Microsoft’s upcoming E3 show is almost upon us but the company has already revealed some big news. “Xbox is working with global TV manufacturers to embed the Xbox experience directly into internet-connected televisions with no extra hardware required except a controller,” states a new post on Xbox.com.
Presumably this will be a version of the Xbox Game Pass Cloud Gaming (formerly Project xCloud) streaming service rather than trying to jam an entire Xbox Series X in to the back of the latest LG. It’s a big move by Microsoft and could give them a massive boost in the market; if your TV comes with support for playing Xbox Series X|S games, it makes it far easier for people to join the Xbox ecosystem.
“Gaming is fundamentally aligned with our mission as a company,” said Microsoft CEO Satya Nadella. “When you talk about Xbox’s mission to bring the joy and community of gaming to everyone on the planet, which I absolutely love, that is precisely aligned with Microsoft’s mission, which is to empower every person and every organization on the planet to achieve more.”
“As a company, Microsoft is all-in on gaming. Gaming is the most dynamic category in the entertainment industry. Three billion consumers look to gaming for entertainment, community, creation, as well as a real sense of achievement, and our ambition is to empower each of them, wherever they play.”
Earlier this year Microsoft started testing their Xbox Game Pass Cloud Gaming (formerly Project xCloud) service through a plain old web browser, The Verge reports. The closed beta was limited to Microsoft employees ahead of a public preview, but lays the foundations for an expansion fo Xbox Game Pass to support streaming to PC, Mac and Linux, as well as iPhones and iPads.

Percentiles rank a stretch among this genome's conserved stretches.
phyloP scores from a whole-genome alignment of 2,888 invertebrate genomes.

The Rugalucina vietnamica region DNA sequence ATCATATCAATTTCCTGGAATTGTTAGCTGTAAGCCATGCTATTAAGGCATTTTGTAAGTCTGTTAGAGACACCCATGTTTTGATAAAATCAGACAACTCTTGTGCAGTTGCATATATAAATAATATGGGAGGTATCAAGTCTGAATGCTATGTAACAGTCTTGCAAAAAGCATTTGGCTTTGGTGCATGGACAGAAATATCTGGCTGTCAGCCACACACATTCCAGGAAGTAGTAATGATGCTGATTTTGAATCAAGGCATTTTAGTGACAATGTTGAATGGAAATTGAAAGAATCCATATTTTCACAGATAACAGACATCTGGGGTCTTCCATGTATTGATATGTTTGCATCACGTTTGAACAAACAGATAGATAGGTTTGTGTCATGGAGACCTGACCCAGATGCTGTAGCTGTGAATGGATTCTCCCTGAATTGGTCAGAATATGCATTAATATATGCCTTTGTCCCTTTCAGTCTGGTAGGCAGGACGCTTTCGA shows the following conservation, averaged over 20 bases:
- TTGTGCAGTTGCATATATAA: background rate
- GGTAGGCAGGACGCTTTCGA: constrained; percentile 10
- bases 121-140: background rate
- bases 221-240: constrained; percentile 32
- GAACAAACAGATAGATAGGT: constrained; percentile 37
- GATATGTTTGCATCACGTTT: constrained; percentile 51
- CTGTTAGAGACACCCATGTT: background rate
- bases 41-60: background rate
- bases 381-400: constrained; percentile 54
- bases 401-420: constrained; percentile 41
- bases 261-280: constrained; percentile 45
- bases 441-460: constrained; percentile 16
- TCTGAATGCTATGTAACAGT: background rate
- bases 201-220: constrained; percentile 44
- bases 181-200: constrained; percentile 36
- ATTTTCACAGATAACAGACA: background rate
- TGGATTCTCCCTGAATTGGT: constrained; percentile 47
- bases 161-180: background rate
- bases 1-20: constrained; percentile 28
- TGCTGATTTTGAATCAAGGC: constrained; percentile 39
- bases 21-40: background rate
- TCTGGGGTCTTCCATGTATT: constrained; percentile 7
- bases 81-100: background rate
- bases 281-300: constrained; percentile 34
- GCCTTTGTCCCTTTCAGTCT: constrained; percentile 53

Functionally similar to xCloud for Android tablet and phone, the web version lets you browse a library of games with the ability to resume recently played games. You’ll have access to all the games enabled for Cloud Gaming via Xbox Game Pass Ultimate. The two requirements are a Chromium-based web browser – Microsoft Edge and Google Chrome are compatible – and a controller in order to play.
While reaching PCs is great, and will allow Microsoft to try and draw owners of lower-powered PCs to the subscription service, letting them play Xbox games that would otherwise require a high-powered gaming PC, the real target in the crosshairs is iOS. Through 2019 and 2020, Apple rebuffed Microsoft’s plans to add Cloud Gaming to their Xbox Game Pass app on iOS, refusing to accommodate game streaming services like Google Stadia, Project xCloud and Amazon Luna in the app store. Apple said Microsoft would need to submit individual games for review, a process that Microsoft labeled a “bad experience for customers.”
This left Microsoft to focus first on Android, where a dedicated app is allowed, but they have now followed in Amazon Luna‘s footsteps and will offer the service as a web app. The move was announced last September, with Microsoft promising Cloud Gaming will come to PC and iOS in Spring 2021. If testing has just started, it’s a sign that the company is on track to meet that target.
Microsoft have steadily broadened the reach of their game streaming service over the last two years, bringing it to more countries, testing on various platforms, and eventually bundling Xbox Game Pass cloud gaming in September for all Game Pass Ultimate subscribers.